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Civil Rights

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  1. 1960’s and Beyond Civil Rights

  2. JFK’s Civil Rights Bill • Kennedy decided to act after the Birmingham campaign • Introduced comprehensive civil rights bill in June 1963 • Bill finally passed during Johnson presidency President John F. Kennedy announces his proposed federal civil rights legislation

  3. The March on Washington • Conceived by A. Philip Randolph in 1941 • “Big Six” organized 1963 march • Purpose of march changed to encompass civil rights legislation, as well as employment rights and a higher minimum wage More than 250,000 marched from the Washington Monument to the Lincoln Memorial

  4. The March: Opposition • JFK disapproved at first • Malcolm X called it the “Farce on Washington” • Members of the Nation of Islam faced suspension for participating • While many labor unions supported the march, the AFL-CIO remained neutral Nation of Islam leader Elijah Muhammad

  5. The March: Highlights • Estimated at over 250,000 participants • More like a celebration than a protest • Several celebrities spoke and performed • Dr. Martin Luther King’s “I Have a Dream” speech King at the March on Washington

  6. Civil Rights Act of 1964 • Introduced by JFK • Guided through Congress by LBJ • Prohibited discrimination in public accommodations • Ended unfair voting requirements • Made enforcement of legislation easier President Johnson signs the bill into law as Martin Luther King and others watch

  7. Voting Rights Act of 1965 • Strengthened enforcement of 15th Amendment • Allowed for federal oversight where registration or turnout was under 50 percent in 1964 • Banned literacy tests as qualifications for voting • Had dramatic results In the Capitol Rotunda, President Johnson signs the Voting Rights Act into law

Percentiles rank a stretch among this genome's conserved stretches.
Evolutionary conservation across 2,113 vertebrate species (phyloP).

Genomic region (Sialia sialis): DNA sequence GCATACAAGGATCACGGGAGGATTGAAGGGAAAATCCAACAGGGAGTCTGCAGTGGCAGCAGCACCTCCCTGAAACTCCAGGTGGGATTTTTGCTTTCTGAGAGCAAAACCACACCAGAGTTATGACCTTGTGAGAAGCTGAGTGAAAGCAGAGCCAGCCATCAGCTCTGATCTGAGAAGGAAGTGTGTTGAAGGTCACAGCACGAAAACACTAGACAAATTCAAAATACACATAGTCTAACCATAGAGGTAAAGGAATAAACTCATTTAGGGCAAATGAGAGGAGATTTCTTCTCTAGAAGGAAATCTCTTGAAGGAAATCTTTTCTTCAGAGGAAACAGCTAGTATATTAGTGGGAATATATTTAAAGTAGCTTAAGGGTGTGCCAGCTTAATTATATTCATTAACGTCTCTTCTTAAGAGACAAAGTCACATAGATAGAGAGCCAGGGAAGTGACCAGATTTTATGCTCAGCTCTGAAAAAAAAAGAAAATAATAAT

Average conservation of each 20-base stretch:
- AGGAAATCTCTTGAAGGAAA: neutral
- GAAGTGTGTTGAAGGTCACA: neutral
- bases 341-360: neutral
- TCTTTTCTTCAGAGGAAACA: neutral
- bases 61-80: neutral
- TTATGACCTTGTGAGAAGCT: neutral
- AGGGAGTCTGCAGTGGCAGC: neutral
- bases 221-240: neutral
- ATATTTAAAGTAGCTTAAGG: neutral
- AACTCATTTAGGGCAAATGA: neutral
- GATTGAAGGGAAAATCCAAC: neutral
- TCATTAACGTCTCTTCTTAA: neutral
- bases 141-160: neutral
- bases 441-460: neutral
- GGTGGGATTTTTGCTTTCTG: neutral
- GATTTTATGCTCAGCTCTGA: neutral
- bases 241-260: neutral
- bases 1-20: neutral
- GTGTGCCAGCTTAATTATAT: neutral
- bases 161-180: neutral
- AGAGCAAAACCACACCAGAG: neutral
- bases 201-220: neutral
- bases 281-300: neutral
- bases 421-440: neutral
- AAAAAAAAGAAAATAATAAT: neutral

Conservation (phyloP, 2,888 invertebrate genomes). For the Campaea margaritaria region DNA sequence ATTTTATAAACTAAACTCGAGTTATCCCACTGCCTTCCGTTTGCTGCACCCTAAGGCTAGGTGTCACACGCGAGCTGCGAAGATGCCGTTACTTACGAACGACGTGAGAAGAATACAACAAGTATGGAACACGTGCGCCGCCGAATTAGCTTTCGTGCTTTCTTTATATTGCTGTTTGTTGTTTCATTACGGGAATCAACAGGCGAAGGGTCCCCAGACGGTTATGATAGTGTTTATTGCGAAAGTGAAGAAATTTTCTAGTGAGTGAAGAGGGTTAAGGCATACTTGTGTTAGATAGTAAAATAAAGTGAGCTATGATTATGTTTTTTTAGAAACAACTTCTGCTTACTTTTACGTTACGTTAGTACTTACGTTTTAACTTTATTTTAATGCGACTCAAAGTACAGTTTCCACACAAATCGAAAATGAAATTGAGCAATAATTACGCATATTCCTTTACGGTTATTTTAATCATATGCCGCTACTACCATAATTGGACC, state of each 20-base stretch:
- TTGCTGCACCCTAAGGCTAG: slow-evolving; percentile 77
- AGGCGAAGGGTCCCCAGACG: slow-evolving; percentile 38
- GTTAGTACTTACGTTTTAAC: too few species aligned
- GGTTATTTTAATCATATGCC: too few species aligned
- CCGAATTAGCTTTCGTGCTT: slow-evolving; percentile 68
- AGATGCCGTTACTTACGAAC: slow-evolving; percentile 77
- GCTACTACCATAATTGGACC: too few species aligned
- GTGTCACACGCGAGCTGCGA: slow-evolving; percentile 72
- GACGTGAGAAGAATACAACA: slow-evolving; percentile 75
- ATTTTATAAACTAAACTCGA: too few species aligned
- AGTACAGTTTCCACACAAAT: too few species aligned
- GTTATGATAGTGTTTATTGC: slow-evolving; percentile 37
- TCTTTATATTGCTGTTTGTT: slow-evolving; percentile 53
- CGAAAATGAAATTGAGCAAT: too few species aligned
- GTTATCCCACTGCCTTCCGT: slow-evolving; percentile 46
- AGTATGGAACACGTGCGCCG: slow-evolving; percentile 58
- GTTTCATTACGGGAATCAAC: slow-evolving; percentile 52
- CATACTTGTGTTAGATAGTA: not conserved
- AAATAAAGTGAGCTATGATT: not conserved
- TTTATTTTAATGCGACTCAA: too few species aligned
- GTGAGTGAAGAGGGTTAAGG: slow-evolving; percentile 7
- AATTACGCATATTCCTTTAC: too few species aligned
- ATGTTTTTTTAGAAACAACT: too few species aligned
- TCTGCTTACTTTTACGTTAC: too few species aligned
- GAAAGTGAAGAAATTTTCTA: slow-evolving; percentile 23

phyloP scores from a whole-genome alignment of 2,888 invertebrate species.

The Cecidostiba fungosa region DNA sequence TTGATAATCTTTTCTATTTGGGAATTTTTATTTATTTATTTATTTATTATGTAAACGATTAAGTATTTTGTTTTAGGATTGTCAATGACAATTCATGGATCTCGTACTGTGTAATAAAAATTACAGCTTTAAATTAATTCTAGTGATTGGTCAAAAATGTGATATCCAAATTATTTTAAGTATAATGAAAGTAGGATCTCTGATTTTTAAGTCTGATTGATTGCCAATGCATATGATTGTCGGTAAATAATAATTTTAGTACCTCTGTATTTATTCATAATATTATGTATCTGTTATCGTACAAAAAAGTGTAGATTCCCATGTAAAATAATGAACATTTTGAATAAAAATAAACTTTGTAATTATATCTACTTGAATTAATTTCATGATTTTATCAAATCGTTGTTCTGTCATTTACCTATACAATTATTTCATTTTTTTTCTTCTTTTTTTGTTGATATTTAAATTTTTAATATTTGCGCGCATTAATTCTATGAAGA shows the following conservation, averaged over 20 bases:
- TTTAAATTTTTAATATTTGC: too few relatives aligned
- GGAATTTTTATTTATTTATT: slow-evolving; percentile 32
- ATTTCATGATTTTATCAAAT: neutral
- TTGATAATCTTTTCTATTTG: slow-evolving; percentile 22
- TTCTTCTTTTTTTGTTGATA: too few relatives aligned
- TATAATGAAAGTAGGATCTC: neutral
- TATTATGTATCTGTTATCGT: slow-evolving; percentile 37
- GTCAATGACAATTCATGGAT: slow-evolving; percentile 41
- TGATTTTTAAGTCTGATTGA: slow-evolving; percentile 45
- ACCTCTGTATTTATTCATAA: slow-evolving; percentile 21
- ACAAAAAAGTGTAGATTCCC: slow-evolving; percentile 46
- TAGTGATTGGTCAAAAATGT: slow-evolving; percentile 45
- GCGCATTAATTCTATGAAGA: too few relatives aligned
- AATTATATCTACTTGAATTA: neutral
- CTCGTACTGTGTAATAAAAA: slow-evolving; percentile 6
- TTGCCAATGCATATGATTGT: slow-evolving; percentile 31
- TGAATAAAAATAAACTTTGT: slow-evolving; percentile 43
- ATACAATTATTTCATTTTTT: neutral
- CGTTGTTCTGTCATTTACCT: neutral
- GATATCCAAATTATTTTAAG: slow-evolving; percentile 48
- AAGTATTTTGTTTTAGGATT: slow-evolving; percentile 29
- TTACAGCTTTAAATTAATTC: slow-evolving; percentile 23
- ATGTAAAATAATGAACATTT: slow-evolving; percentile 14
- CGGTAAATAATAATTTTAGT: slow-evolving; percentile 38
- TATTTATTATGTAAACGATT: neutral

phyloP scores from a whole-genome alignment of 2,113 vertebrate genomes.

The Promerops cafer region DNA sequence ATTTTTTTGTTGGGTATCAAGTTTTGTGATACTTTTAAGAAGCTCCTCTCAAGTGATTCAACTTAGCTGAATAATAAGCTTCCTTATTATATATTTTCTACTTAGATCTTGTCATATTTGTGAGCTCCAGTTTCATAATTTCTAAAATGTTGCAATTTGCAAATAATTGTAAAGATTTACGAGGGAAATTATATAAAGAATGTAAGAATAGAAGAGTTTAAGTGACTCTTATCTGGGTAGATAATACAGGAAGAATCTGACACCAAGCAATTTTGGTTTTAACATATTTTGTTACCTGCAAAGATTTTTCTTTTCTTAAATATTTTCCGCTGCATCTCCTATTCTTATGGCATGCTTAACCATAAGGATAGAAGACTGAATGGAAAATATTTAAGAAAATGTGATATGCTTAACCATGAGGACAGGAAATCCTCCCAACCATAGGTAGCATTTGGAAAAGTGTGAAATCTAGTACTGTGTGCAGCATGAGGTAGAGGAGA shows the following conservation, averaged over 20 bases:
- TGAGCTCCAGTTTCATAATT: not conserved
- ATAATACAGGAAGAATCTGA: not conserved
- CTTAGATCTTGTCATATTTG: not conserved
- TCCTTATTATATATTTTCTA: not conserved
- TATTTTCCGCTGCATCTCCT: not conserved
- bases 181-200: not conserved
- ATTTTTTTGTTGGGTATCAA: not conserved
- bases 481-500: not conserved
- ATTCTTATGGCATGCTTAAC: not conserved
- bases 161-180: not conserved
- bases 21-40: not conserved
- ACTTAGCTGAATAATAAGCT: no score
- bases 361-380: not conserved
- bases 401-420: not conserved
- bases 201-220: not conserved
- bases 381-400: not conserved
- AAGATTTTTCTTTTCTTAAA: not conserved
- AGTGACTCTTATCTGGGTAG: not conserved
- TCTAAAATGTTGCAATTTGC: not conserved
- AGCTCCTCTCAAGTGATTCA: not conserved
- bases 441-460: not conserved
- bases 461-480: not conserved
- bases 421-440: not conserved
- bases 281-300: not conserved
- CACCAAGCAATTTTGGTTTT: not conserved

8. Vietnam’s Impact on the Movement • Due to need, Johnson lowered draft standards, making many more blacks eligible • Many social welfare programs abandoned to pay for the war • Blacks 11% of population but nearly 22% of war dead • Very few African American officers • MLK spoke out against the war A black soldier in Vietnam

  9. The “Black Power” Movement • A more militant philosophy than MLK’s • Stokely Carmichael • Advocated racial separation, black nationalism, violence in certain circumstances • Important to blacks’ self-worth to make gains without whites’ assistance “One of the tragedies of the struggle against racism is that up to this point there has been no national organization which could speak to the growing militancy of young black people in the urban ghettos and the black-belt South. There has been only a ‘civil rights’ movement, whose tone of voice was adapted to an audience of middle-class whites. It served as a sort of buffer zone between that audience and angry young blacks.” Stokely Carmichael and Charles Hamilton, Black Power

  10. The Black Panthers • Founded in 1966 by Huey Newton, Bobby Seale, and others • A means of armed resistance against oppression of blacks • Developed “Ten Point Plan” of goals including self-determination, full employment, adequate housing and education • Party disintegrated in 1970s Black Panthers gather at the Lincoln Memorial, 1970

  11. The Assassination of MLK • April 4, 1968, in Memphis, TN • Shot while standing on a motel balcony • James Earl Ray pleaded guilty and received a 99-year sentence • King’s death left the Civil Rights Movement without definitive leadership Buildings in Washington, D.C. damaged after the rioting in the wake of King’s assassination

  12. Civil Rights Act of 1968 • Prohibited housing discrimination on the basis of race, religion, national origin, or sex • Also banned retaliation against those asserting their rights • Later amendments included disability and family status as protected classes LBJ signs the Civil Rights Act of 1968

  13. Affirmative Action • Policy created to increase opportunities for minority groups • Favored socially disadvantaged groups in employment and educational opportunities • Usually enforced by use of quotas

  14. Effects of the Civil Rights Movement • More opportunities for African Americans • Could vote and hold office in larger numbers • Greater acceptance of African Americans in society and the workplace • However, total equality for African Americans in society has yet to be achieved